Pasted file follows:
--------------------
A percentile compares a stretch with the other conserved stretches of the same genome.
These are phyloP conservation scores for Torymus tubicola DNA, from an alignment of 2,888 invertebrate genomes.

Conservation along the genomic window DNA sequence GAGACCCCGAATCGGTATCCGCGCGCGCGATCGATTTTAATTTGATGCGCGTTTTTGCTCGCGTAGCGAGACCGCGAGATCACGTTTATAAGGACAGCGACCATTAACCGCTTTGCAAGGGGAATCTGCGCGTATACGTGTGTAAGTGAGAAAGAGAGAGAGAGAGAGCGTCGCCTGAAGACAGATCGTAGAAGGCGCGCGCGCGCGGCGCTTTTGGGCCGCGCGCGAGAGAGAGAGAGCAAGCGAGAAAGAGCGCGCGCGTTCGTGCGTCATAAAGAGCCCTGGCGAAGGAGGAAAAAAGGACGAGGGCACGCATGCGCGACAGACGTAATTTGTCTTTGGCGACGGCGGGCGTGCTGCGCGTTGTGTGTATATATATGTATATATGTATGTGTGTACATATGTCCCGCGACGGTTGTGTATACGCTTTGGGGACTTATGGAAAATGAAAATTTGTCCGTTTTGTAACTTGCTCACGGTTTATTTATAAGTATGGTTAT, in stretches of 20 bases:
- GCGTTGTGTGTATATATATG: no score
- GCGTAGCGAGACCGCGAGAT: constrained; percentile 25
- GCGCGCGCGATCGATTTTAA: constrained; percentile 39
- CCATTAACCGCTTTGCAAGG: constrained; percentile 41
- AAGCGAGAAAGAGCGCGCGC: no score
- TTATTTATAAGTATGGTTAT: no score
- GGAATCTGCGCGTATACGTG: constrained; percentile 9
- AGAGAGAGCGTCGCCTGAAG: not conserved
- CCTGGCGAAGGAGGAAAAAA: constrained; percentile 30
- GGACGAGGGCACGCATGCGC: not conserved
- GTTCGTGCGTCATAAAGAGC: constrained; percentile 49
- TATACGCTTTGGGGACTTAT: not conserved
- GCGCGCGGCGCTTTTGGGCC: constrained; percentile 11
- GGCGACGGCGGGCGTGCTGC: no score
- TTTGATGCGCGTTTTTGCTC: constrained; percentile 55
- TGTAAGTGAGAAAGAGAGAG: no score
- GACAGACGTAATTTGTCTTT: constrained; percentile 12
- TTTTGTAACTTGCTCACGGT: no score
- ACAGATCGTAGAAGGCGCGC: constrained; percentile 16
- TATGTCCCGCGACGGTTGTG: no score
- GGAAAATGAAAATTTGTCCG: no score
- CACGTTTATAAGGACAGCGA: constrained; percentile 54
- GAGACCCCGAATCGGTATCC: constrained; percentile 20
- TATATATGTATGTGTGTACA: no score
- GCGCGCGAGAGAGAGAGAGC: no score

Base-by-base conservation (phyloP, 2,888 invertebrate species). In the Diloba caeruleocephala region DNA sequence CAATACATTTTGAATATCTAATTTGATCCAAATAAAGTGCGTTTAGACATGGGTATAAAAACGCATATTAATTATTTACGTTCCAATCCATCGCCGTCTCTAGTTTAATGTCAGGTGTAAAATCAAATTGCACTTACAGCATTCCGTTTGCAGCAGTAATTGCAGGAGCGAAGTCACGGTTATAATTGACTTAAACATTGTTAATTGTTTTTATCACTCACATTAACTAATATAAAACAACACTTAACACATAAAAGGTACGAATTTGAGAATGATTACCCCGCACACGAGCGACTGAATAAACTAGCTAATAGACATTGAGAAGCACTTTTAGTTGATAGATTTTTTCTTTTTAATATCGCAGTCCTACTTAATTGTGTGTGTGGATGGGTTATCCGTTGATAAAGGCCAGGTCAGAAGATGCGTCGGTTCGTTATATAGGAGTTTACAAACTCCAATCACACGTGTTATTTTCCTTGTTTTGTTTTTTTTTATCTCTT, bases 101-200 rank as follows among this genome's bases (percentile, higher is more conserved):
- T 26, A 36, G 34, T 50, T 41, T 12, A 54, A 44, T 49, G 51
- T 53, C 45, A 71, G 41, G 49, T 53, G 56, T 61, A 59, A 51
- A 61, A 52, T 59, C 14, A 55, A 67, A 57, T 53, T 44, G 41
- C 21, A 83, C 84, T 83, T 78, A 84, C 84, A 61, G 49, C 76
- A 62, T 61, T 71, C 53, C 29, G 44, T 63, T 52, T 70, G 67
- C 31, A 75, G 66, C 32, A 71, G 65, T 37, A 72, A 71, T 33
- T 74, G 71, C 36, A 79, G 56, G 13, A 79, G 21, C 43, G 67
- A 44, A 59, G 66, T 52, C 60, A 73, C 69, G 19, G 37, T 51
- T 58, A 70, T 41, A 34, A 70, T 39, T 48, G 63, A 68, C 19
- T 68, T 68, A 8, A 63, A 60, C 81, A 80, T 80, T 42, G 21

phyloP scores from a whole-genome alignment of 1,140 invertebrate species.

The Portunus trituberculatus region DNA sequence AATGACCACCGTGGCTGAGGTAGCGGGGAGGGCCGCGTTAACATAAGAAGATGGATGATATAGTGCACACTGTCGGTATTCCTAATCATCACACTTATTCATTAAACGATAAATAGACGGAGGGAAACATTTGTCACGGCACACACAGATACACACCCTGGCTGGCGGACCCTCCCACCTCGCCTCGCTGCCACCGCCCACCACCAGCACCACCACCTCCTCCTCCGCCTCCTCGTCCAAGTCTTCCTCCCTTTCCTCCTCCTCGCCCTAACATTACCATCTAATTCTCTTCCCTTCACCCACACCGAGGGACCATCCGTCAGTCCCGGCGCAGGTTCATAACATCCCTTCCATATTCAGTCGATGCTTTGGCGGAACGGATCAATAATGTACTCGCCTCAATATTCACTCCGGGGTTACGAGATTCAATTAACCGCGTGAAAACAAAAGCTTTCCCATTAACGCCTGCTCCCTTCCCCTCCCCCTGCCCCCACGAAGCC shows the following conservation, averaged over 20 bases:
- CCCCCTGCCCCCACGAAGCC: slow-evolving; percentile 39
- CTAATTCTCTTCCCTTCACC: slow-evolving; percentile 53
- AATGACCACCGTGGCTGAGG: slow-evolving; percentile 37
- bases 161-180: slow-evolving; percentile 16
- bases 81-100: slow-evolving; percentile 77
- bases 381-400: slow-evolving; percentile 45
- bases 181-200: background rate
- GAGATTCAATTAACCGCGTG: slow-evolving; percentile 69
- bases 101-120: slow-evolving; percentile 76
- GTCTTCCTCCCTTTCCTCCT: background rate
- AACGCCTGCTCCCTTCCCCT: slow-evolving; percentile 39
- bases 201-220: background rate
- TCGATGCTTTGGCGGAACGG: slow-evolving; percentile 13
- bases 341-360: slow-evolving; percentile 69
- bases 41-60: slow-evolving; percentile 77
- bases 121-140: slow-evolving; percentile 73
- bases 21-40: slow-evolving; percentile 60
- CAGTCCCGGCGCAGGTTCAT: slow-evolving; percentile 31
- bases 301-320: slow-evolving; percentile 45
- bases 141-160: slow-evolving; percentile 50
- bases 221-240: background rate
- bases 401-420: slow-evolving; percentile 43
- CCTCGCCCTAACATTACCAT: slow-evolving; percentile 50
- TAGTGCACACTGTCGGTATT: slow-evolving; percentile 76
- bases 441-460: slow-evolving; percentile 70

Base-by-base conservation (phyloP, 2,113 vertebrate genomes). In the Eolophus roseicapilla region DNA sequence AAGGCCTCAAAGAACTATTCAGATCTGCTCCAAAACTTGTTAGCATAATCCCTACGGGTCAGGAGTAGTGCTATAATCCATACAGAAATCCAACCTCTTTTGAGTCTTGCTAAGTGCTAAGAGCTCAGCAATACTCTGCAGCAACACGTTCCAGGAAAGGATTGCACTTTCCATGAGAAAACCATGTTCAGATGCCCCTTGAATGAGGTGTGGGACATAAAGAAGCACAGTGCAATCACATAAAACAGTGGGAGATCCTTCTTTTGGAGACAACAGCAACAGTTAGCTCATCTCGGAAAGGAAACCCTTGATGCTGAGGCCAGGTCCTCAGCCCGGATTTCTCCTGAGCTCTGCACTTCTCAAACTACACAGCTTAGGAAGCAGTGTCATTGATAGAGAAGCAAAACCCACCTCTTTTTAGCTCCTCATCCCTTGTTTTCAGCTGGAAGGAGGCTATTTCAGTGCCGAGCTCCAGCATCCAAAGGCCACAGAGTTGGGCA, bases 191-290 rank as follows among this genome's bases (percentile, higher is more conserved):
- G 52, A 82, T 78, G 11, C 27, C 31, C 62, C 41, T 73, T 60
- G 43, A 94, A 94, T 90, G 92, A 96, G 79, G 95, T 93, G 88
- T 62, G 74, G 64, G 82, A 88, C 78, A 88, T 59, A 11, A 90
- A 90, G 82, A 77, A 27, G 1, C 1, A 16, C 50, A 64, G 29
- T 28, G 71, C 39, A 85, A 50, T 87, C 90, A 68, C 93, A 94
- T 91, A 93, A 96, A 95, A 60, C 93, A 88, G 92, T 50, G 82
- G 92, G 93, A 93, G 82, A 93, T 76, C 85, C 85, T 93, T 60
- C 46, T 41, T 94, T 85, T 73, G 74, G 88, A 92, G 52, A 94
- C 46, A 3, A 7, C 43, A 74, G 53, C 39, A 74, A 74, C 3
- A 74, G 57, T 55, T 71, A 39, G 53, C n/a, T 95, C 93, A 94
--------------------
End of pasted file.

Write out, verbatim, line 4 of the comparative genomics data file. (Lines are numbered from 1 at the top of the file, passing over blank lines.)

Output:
- GCGTTGTGTGTATATATATG: no score